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Cleaning Old Computers

I often get computers that are pretty dirty because they have been used or stored in less than ideal conditions. Common problems are plain old dust, spiders webs, liquid damage or residue, and labels. With labels I only attempt to remove non-historical ones like price tags from the place I aquired to item from.

Cleaning should not be done for the sake of it as it may cause long term damage. I haven't been able to find much information about the preservation of plastics on the Internet so any information would be much appreciated. (Please mail me if you have any information on this topic.) My current rule is that I do only what I consider necessary to getting the machine working in a safe condition, for example I will make sure it is electrically safe.

Below are replies I have had, from Internet forums like mailing lists and news groups, to the question of cleaning old computers. I have left names and email addresses out deliberately as I don't want to be blamed for people getting spammed.


Some time ago we had a bad fire here and a lot of electronic, mainly valve equipment was coated with smoke deposit with a high tar content, due to the roof catching fire.

We had professionals in and they immersed everything in soap and water. Probably a detergent. Obviously it has to be tried thoroughly. One important thing is not to rub any printed inscriptions including valve markings as these will be ersased.


I too am frequently frustrated by this problem. There is no general solution that I know of (if you find one, let ME know..). But lighter fluid (butane) is pretty easily available and works in many cases. Also, if you can find an IBM customer engineer, they have a cleaner that is a clear liquid which also works very well, especially for the grime that accumulates on keyboards. In really bad cases, you can try acetone, but this often reacts badly with plastic, so only try it after you've been able to make sure (by using it in a hidden area perhaps) that a particular case is OK.


Vinyl cleaner for car interiors will clean the cases. We used to use "Sticky stuff" remover by Betterware to remove old labels but it has been discontinued. Other solvents may dissolve the plastic. You need a cow-gum remover.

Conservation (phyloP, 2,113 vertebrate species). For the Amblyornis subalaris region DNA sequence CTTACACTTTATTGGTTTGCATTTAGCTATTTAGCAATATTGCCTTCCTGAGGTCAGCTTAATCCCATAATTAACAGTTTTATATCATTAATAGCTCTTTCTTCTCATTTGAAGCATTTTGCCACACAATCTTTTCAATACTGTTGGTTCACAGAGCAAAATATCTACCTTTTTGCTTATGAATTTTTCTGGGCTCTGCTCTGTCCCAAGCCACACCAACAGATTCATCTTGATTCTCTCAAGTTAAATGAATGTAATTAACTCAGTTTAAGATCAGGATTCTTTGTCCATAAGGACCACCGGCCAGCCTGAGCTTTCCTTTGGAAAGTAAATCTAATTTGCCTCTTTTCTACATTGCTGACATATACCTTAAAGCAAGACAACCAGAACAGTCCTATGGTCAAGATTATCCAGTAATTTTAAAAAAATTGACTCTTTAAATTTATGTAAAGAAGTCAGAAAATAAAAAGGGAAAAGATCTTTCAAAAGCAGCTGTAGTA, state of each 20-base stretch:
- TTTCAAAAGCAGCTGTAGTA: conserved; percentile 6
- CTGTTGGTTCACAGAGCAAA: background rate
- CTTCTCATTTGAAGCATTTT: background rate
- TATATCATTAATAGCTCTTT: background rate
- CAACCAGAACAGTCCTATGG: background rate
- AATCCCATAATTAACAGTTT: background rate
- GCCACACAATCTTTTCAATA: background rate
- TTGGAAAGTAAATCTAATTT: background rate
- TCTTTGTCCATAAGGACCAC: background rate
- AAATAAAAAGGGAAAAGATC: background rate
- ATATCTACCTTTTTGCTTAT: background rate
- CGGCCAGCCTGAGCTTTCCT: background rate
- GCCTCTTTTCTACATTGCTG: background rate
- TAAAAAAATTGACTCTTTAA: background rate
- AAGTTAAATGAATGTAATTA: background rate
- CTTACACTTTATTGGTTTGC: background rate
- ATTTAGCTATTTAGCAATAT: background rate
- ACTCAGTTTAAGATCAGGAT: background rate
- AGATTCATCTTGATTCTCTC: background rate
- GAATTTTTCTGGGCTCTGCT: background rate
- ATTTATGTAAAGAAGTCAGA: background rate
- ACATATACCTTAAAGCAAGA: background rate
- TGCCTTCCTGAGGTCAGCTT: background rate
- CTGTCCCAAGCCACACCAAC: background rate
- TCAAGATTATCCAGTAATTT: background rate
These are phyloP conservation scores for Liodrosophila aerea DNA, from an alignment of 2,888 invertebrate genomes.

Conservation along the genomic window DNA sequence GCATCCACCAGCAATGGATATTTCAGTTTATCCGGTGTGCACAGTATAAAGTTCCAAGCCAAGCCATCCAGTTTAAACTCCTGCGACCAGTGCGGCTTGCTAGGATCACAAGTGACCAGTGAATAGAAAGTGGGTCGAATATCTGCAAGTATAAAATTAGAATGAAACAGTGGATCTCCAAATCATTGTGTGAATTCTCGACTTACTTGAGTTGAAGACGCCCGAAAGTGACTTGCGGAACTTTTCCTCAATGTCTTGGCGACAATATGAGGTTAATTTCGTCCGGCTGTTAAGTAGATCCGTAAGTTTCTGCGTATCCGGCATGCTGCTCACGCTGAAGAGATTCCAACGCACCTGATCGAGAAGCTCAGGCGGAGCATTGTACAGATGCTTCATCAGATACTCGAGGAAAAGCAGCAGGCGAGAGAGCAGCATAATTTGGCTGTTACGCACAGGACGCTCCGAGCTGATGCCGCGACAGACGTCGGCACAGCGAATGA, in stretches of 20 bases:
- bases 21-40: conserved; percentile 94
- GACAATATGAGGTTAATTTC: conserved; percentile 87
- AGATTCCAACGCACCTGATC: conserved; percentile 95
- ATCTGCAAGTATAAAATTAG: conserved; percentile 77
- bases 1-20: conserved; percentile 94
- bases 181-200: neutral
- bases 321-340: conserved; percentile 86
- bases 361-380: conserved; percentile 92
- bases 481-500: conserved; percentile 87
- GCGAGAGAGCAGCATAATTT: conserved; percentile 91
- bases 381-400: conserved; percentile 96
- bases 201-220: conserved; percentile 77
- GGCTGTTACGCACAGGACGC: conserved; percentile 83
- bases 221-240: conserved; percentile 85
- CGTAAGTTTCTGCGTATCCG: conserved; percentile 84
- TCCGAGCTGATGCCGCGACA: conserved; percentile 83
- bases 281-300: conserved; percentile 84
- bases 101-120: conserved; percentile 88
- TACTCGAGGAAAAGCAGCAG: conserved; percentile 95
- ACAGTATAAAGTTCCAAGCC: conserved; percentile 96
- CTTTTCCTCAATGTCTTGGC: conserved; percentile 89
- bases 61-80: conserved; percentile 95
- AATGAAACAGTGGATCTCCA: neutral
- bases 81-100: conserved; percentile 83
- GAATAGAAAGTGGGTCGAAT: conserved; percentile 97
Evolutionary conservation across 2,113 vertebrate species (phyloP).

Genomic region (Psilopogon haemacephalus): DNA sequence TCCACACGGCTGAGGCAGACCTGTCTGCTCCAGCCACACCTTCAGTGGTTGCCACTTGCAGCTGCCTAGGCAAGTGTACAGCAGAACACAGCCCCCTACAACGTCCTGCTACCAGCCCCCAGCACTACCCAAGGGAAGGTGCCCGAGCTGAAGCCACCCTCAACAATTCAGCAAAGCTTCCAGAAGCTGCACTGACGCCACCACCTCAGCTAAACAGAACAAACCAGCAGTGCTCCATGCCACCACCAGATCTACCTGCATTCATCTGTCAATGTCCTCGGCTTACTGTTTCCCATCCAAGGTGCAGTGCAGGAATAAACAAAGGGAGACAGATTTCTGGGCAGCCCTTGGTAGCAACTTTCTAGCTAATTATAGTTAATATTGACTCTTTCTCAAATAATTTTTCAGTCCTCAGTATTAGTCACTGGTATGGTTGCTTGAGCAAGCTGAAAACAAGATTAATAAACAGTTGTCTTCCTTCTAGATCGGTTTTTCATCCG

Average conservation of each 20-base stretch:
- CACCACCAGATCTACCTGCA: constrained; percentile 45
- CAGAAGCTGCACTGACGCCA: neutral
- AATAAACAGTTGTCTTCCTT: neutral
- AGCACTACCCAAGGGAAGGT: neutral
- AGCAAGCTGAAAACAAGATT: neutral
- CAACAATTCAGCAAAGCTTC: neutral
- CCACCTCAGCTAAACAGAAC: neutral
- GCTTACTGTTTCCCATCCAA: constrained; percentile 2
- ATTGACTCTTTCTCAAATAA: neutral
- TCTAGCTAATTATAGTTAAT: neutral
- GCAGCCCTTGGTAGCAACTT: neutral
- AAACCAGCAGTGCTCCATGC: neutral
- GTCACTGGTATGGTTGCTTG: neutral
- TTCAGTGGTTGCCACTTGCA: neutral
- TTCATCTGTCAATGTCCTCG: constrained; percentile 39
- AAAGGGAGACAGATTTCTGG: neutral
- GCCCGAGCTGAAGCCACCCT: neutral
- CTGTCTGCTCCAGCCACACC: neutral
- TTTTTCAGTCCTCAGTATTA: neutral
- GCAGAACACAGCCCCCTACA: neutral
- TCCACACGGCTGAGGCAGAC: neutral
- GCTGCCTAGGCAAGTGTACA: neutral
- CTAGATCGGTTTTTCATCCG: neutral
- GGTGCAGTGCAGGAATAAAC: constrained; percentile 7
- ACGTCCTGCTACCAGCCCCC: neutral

I also collect old computers and am a computer technician, maybe I can help. I use a variety of cleaning methods. For most purposes I use a foam cleaner (such as Servisol). This stuff really works if you leave it on for 10 seconds or so, and apply loads of it.

To remove old labels I use a special label remover (also by Servisol, no, I don't work for them). As with all label removers care has to be taken not to melt plastic cases, although I've had no problems as yet.

A clean paint brush is great for dusting inside and around fiddly bits, much better than an air spray. Also, a paintbrush with foam cleaner on it is very good at cleaning between keys on a keyboard.

Lastly, I also use good old soap and water and a scrubbing brush. Providing there are no parts that could be damaged by water it works very well. Just remember to let the equipment dry for quite some time until using it!


I've used 'Novus Plastic Polish' (no. 2 grade) many times to remove scuffs and tobacco smoke stains from computer cases. It is slightly abrasive but as long as the color is molded into the plastic and not just painted on the surface this will work just fine.


 

Created by: Kevan Heydon on Tuesday, 25-Oct-2011 02:37:06 BST

The pictures of my computers in these pages are Copyright Kevan Heydon, 1996-2002. You may use them for non-commercial purposes as long as they are properly attributed to me.